getMailetContext().getAttribute(Constants.AVALON_COMPONENT_MANAGER);
  MailStore mailstore =
compMgr.lookup("org.apache.james.services.MailStore");

This happens to occur at init() time.  The mailet can notify the container
that it is not able to perform its function, and the container can report a
configuration error to the administrator.  This is not a local vs remote
issue -- a repository could be available via RMI -- this is a deliberate
case of this container not wanting to mailets to have access to
repositories.

As I understand it, the Avalon "Best Practice" on this would be to have
Mailet components be composable.  If the configuration for the component
said that it needs the MailStore service, the container will (a) know, and
(b) make it available early in the component's lifecycle.

I believe I am correct about this (and this also seems to be Nico's
suggestion).  If so, I hope that Paul's example Mailet Container, which he
has indicated he will post, will illustrate this point.

As to the nature of Repositories and Stores, we already have interfaces for
UsersRepository, MailRepository, SpoolRepository, MailStore, etc.  If those
are sufficient, then we just use them with composable mailets.  If not, then
perhaps the most flexible approach would be JNDI with some specific helpers
to make life easier.  Some aspects of JNDI make sense (keyed access to node,
dynamic keyed attributes on node), if we can keep it SIMPLE for simple
cases.

> We have a servletContext.log() method.

A number of voices have said that they want more.

> If mailet authors need more, they can figure out the best way to do for
their
> situation.

That is what causes the anarchy.

> There may be a failing in the James/Avalon-framework documentation
> or offering at this point if it can't expose a way to log, but I
> don't see why it's the mailet API's fault that there is software
> anarchy.

The problem isn't that Avalon-Framework has a failing.  The issue is whether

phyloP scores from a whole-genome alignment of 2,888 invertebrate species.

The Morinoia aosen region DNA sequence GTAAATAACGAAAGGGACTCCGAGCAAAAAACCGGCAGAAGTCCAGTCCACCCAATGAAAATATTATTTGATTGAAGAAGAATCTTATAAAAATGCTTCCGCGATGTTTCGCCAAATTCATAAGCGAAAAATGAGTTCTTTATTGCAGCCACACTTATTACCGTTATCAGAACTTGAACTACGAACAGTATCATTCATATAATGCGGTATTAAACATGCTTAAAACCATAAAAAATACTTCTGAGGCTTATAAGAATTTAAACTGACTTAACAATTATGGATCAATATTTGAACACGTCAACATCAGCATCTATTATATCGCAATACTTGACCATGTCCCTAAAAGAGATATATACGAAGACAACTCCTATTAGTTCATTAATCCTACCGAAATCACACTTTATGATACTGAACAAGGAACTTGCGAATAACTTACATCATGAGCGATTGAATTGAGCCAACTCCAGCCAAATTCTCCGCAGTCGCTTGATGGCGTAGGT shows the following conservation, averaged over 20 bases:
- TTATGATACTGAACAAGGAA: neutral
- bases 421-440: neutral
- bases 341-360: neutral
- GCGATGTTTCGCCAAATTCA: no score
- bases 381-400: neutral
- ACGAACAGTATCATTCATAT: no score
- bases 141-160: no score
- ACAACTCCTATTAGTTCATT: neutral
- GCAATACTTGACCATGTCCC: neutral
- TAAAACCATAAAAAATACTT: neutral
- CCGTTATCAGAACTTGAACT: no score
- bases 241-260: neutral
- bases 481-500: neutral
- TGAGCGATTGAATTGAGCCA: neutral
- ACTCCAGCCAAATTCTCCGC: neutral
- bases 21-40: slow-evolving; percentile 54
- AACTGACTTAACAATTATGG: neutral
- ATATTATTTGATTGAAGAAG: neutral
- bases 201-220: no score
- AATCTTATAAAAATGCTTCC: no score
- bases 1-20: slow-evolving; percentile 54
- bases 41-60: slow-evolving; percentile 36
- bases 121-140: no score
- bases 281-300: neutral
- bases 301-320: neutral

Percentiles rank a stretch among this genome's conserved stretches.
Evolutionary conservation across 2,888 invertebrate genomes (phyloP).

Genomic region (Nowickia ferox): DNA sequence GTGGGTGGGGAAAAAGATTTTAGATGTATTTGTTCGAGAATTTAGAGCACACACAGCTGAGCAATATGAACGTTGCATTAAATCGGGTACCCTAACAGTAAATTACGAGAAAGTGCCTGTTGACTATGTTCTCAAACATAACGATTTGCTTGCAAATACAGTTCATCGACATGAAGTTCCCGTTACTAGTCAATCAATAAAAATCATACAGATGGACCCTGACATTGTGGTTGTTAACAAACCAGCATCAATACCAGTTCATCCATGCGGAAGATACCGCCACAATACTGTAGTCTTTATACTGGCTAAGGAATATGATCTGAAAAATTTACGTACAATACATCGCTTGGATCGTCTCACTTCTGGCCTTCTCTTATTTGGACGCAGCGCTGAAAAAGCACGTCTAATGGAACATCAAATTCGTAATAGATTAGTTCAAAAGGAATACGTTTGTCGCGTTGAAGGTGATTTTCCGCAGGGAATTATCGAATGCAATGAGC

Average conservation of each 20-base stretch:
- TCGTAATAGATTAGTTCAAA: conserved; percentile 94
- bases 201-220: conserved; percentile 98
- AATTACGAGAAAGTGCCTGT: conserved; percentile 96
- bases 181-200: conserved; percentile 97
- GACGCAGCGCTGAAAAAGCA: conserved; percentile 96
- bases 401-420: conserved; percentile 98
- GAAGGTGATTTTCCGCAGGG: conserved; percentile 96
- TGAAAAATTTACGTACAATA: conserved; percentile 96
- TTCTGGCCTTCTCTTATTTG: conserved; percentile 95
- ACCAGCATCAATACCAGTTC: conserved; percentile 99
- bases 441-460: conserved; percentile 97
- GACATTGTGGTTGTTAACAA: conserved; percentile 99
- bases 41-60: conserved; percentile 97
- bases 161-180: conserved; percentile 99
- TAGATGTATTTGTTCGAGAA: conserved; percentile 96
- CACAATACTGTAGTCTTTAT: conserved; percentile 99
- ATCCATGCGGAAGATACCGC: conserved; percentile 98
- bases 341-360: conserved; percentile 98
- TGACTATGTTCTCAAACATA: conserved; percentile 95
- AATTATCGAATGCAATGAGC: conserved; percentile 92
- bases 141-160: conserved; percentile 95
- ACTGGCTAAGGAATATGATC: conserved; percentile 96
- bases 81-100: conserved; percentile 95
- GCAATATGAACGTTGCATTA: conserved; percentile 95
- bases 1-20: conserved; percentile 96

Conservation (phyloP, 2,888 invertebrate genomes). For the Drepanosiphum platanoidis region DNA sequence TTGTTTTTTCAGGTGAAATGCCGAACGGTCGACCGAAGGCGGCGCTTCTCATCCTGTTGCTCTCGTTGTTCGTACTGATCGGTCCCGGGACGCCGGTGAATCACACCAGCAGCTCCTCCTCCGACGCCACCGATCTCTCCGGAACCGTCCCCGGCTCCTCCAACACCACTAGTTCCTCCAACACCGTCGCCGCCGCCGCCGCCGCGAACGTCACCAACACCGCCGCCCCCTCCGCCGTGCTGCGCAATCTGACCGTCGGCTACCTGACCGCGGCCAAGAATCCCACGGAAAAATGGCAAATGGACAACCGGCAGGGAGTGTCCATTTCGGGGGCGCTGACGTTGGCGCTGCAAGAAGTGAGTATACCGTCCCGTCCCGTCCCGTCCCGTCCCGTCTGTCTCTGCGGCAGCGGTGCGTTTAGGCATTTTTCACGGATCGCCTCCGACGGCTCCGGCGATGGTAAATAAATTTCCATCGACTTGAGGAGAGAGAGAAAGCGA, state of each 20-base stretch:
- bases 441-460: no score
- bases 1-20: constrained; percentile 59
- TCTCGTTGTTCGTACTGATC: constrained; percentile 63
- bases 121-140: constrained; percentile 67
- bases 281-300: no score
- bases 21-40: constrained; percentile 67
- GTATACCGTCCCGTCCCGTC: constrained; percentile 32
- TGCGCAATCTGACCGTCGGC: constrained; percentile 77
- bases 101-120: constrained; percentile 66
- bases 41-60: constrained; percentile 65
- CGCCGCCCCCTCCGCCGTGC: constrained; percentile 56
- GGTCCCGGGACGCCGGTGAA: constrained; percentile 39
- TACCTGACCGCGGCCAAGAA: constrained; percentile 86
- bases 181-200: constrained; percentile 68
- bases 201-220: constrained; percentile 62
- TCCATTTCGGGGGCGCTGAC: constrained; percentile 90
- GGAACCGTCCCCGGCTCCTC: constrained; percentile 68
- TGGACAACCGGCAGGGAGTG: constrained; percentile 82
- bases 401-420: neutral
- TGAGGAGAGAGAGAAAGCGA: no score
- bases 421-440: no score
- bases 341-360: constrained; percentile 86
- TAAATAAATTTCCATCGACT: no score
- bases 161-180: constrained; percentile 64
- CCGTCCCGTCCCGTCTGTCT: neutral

we are willing to mandate that Mailet containers must support the Avalon
programming model, as proposed for JSR 111.  As I understand it, this
requirement does not impose significant development requirements on the
container, but does result in benefits.  We'll see at the weekend, when Paul
provides his proof-of-concept container.

> Frankly, I don't feel smart enough to know what the best solution is,
> so I don't want to add logging to the mailet API and impose my
> technical opinions on other mailet developers.  I don't think it's
> appropriate to say SHALL.

If we go with the Avalon model, then if someone didn't like interface A, and
came up with a better A', they can instrument the container to support both
components that use A, and components that use A'.  This future-proofing is
one of the benefits.

> How about we separate reference implementation mailets from James mailets?

Reference mailets, as it stands, are limited to javax.mail.* and .log().  No
one could implement mailing lists or all sorts of other mailets that need
not be James-specific.  I think we can do better.

> Or freedom. :)  Seriously, if someone had come up with an API that
> solved every need, then there wouldn't be so many offerings.

Not so.  The parallel development because of a lack in the common API.  Now
there is a JSR to reestablish sanity.

> I bet I would win a dripping-sarcasm competition if we wanted to go down
> that road.  I don't think that was Darrell's point.

Not trying to be sarcastic, and if I missed Darrell's point, I apologize.
In fact, the interface I mentioned need not actually be that far off from
reality if mailet components followed the Avalon model.  What is the
fundamental thing that a Mailet does?  It services the mail request.
Configuration, context, logging, storage, etc. are all generic items that
could be applied to the mailet component as needed, but would not be part of
the Mailet API per se.

	--- Noel